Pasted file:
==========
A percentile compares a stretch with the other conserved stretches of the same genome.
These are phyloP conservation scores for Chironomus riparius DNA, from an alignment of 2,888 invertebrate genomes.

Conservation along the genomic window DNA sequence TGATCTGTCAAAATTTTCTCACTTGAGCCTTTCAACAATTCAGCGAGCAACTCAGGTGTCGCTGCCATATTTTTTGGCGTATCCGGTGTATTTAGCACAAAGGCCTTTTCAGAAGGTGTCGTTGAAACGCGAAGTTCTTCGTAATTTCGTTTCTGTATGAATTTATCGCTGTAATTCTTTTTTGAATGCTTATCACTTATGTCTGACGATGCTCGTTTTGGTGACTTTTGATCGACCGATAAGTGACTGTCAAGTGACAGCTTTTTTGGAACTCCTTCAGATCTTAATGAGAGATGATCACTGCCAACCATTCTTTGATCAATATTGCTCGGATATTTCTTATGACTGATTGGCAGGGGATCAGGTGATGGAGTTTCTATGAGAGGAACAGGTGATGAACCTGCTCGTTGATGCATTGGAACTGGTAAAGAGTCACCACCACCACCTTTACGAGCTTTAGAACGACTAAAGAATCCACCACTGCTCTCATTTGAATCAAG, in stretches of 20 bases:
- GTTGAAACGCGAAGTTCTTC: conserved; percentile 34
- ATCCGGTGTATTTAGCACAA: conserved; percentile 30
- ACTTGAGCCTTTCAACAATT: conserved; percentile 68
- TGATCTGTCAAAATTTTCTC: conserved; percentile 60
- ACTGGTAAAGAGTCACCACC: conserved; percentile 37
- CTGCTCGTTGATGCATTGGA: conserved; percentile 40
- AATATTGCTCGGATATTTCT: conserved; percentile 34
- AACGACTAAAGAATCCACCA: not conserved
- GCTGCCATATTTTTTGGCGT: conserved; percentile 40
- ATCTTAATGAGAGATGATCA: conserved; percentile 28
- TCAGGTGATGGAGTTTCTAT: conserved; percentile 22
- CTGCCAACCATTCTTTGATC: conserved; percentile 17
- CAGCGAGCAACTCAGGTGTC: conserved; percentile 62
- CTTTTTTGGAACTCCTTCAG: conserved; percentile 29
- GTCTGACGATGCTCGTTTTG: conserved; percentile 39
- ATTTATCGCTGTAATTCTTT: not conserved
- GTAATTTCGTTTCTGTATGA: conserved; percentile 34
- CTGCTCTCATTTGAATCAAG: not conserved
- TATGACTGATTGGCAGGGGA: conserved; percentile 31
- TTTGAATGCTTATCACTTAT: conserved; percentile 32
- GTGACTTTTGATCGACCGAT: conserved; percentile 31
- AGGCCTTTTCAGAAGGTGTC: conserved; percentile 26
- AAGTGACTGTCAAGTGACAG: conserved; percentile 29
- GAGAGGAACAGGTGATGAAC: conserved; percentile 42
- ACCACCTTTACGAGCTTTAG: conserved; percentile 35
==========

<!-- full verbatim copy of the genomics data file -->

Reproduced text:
A percentile compares a stretch with the other conserved stretches of the same genome.
These are phyloP conservation scores for Chironomus riparius DNA, from an alignment of 2,888 invertebrate genomes.

Conservation along the genomic window DNA sequence TGATCTGTCAAAATTTTCTCACTTGAGCCTTTCAACAATTCAGCGAGCAACTCAGGTGTCGCTGCCATATTTTTTGGCGTATCCGGTGTATTTAGCACAAAGGCCTTTTCAGAAGGTGTCGTTGAAACGCGAAGTTCTTCGTAATTTCGTTTCTGTATGAATTTATCGCTGTAATTCTTTTTTGAATGCTTATCACTTATGTCTGACGATGCTCGTTTTGGTGACTTTTGATCGACCGATAAGTGACTGTCAAGTGACAGCTTTTTTGGAACTCCTTCAGATCTTAATGAGAGATGATCACTGCCAACCATTCTTTGATCAATATTGCTCGGATATTTCTTATGACTGATTGGCAGGGGATCAGGTGATGGAGTTTCTATGAGAGGAACAGGTGATGAACCTGCTCGTTGATGCATTGGAACTGGTAAAGAGTCACCACCACCACCTTTACGAGCTTTAGAACGACTAAAGAATCCACCACTGCTCTCATTTGAATCAAG, in stretches of 20 bases:
- GTTGAAACGCGAAGTTCTTC: conserved; percentile 34
- ATCCGGTGTATTTAGCACAA: conserved; percentile 30
- ACTTGAGCCTTTCAACAATT: conserved; percentile 68
- TGATCTGTCAAAATTTTCTC: conserved; percentile 60
- ACTGGTAAAGAGTCACCACC: conserved; percentile 37
- CTGCTCGTTGATGCATTGGA: conserved; percentile 40
- AATATTGCTCGGATATTTCT: conserved; percentile 34
- AACGACTAAAGAATCCACCA: not conserved
- GCTGCCATATTTTTTGGCGT: conserved; percentile 40
- ATCTTAATGAGAGATGATCA: conserved; percentile 28
- TCAGGTGATGGAGTTTCTAT: conserved; percentile 22
- CTGCCAACCATTCTTTGATC: conserved; percentile 17
- CAGCGAGCAACTCAGGTGTC: conserved; percentile 62
- CTTTTTTGGAACTCCTTCAG: conserved; percentile 29
- GTCTGACGATGCTCGTTTTG: conserved; percentile 39
- ATTTATCGCTGTAATTCTTT: not conserved
- GTAATTTCGTTTCTGTATGA: conserved; percentile 34
- CTGCTCTCATTTGAATCAAG: not conserved
- TATGACTGATTGGCAGGGGA: conserved; percentile 31
- TTTGAATGCTTATCACTTAT: conserved; percentile 32
- GTGACTTTTGATCGACCGAT: conserved; percentile 31
- AGGCCTTTTCAGAAGGTGTC: conserved; percentile 26
- AAGTGACTGTCAAGTGACAG: conserved; percentile 29
- GAGAGGAACAGGTGATGAAC: conserved; percentile 42
- ACCACCTTTACGAGCTTTAG: conserved; percentile 35